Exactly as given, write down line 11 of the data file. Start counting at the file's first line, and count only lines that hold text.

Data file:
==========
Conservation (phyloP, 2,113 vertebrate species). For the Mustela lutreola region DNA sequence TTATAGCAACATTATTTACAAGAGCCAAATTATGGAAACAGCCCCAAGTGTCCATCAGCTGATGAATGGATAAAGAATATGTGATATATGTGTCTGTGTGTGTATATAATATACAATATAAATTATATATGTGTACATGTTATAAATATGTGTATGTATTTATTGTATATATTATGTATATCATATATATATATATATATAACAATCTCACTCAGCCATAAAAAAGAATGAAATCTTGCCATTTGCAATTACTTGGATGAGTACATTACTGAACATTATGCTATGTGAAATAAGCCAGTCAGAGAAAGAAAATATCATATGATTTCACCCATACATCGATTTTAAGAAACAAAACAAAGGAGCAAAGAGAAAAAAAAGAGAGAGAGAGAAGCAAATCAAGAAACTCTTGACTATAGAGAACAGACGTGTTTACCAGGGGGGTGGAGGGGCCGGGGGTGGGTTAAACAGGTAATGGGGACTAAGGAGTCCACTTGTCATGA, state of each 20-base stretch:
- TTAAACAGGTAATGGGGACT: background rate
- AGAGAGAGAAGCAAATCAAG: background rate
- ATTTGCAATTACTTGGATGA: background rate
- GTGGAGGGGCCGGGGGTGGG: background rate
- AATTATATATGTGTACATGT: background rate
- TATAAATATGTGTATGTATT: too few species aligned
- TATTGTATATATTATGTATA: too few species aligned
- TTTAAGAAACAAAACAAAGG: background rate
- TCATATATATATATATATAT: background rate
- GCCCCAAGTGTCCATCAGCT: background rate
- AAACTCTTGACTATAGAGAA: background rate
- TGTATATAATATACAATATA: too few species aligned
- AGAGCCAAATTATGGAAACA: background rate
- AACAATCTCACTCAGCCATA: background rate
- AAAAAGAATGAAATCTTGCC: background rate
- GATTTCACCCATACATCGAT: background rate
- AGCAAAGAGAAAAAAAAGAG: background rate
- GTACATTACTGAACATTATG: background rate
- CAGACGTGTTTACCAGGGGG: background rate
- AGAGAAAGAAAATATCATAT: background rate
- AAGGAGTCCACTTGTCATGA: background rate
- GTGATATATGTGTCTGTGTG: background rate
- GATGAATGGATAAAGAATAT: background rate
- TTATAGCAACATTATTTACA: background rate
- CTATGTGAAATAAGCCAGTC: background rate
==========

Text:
- GCCCCAAGTGTCCATCAGCT: background rate